On the Cornell alumni network and alumni passion for the university:

Skorton: I've been in a lot of universities with fabulously effective and excited alumni pools – UCLA, Northwestern University, University of Iowa. I have to say, I've never experienced the kind of connection that people have to [their] alma mater that I have at Cornell. … The phenomenon of Reunion Weekend, which I went to for the first time before Robin and I actually started on the Cornell payroll in June of '06, … it was absolutely unbelievable. And the highlight for me every Reunion Weekend is Cornelliana Night where people sit in Bailey Hall, one of our big performing arts and lecture venues, and talk about Cornell, sing songs. … It's really, really, really amazing.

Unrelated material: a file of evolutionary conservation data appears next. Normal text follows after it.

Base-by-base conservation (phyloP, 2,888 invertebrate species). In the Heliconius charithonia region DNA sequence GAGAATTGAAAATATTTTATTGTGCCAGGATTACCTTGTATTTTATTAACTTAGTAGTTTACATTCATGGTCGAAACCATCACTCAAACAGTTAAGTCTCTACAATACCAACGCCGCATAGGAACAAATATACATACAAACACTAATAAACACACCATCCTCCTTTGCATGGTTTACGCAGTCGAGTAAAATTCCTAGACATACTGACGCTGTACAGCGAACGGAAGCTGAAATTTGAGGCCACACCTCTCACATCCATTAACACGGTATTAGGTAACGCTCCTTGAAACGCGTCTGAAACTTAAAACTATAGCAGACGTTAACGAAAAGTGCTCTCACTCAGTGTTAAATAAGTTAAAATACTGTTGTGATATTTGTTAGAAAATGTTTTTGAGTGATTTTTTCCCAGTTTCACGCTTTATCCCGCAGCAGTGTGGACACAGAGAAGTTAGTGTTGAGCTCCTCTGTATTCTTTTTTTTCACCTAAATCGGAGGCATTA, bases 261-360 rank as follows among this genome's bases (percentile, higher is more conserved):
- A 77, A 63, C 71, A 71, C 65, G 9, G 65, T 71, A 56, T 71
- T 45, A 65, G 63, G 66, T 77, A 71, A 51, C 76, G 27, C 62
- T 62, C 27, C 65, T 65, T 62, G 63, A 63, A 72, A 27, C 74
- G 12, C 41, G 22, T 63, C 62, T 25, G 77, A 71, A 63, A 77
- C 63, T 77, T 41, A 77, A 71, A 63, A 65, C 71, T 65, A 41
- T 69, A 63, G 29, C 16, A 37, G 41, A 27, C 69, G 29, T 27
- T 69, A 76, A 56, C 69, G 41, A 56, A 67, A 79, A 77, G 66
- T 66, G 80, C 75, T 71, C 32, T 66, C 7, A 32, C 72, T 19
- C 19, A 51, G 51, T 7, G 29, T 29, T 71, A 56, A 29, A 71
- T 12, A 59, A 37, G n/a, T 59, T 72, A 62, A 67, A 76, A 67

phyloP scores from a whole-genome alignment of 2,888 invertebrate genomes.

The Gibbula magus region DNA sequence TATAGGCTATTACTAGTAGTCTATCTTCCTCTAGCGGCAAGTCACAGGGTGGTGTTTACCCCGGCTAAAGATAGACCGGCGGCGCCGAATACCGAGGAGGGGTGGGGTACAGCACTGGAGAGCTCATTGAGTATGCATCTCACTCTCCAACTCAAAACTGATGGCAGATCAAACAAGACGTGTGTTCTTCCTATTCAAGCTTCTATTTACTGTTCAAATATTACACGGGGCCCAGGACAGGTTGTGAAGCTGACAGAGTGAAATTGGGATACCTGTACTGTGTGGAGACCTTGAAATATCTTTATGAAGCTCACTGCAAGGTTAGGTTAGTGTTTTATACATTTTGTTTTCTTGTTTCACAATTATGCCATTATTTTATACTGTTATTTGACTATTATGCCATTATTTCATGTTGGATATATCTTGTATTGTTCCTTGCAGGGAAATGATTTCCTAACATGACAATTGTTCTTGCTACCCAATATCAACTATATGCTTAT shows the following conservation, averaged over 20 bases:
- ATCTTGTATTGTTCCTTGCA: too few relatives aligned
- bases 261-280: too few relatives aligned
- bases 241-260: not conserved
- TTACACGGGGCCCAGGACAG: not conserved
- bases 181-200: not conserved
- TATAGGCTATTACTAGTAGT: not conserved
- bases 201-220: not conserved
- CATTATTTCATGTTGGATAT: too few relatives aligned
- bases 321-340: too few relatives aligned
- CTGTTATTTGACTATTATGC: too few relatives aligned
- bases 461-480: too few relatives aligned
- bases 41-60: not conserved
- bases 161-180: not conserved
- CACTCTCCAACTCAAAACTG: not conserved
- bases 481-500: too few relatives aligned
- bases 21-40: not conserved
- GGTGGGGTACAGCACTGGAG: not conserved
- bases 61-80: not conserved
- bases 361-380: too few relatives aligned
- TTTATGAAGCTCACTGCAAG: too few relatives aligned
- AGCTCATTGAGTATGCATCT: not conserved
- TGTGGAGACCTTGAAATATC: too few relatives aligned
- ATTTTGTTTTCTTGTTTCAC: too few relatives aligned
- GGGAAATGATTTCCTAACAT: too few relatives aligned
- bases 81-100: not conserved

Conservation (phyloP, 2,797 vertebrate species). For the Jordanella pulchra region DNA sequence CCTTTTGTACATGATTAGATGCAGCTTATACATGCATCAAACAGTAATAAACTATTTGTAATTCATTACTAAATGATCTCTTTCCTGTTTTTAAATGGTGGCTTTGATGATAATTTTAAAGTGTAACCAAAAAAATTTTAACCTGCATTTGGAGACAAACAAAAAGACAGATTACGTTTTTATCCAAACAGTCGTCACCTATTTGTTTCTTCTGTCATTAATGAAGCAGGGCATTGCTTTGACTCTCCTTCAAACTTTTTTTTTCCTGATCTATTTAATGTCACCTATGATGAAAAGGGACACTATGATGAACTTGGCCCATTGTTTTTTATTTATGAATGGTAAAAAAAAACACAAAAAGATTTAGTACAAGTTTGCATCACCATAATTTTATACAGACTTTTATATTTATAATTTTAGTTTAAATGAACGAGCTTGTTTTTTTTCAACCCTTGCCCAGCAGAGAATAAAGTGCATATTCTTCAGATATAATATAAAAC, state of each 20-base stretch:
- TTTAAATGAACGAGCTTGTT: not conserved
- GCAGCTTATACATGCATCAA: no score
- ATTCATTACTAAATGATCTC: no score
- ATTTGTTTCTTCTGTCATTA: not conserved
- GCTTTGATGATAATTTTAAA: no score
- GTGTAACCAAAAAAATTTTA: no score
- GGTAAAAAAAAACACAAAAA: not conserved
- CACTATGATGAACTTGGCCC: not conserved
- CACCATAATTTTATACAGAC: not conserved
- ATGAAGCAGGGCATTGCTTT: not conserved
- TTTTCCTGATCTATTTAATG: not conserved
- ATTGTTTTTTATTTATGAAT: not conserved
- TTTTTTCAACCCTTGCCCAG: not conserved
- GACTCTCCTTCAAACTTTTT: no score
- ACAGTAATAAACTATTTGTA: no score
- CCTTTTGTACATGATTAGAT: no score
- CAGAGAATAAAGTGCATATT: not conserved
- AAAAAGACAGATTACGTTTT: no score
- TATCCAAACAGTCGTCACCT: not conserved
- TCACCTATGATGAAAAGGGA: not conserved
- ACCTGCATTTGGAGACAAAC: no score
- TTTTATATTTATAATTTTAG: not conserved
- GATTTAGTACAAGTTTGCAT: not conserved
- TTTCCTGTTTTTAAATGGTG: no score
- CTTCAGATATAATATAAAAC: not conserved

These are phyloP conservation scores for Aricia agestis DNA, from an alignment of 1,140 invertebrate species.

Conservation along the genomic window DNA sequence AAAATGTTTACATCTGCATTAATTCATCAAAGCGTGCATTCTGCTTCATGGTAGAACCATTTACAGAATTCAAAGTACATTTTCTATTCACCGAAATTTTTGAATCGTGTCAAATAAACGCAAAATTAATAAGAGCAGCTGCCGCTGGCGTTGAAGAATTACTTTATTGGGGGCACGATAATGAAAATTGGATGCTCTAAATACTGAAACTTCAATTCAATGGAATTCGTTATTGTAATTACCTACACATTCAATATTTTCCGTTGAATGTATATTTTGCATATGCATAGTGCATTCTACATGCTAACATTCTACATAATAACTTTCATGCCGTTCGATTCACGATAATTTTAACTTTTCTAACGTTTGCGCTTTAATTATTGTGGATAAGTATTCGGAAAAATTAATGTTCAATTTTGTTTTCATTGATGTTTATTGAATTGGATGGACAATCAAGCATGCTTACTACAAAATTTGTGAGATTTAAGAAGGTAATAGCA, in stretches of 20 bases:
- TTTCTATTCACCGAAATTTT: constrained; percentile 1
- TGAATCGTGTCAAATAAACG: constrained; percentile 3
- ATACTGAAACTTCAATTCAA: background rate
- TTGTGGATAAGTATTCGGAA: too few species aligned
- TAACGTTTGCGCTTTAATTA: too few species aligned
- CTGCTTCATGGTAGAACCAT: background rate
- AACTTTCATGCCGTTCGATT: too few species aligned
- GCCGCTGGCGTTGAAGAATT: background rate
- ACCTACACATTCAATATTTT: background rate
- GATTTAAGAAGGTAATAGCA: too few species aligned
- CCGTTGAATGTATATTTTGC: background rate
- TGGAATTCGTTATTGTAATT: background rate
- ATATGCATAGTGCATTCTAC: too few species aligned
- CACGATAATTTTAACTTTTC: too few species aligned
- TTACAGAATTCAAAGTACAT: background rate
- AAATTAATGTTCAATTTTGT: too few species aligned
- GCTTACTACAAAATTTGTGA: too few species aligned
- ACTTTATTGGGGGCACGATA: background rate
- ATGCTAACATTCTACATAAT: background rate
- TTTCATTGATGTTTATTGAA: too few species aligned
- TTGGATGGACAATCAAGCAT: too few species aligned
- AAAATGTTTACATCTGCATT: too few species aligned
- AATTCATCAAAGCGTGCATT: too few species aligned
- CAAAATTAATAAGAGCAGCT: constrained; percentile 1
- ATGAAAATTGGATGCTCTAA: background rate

And when you ask, how do we tap into it? … I think it's respecting the alumni. As Beth mentioned earlier, when she was ticking off the constituencies at the beginning of our discussion, she said "faculty, staff, students and alumni" – she just kept them all together, and that's the answer. … To consider the alumni part of the community, part of the decision making, part of the forward planning – not only as a means of support. And we do get unbelievable support from alumni, not just financial support but political support, moral support, all kinds of support and constructive criticism. … If the alumni feel that we are considering them part of the grassroots that plans and lives the university, they get even more engaged. And one of the things that I've learned through your predecessors and through my work with you, Joel, is that adding on a few minutes of Q&A at the end of even a very formal speech opens the door not only to those few minutes, but to folks emailing you afterwards, because maybe you took three questions and there were 20 that didn't have a chance to be asked. And I have gotten so much wonderful, wonderful input from that. Sometimes I disagree with it, what's the difference? It's the interaction. … Really taking them seriously. To me, that's the secret … taking that unbelievable engagement and even ratcheting that up a bit.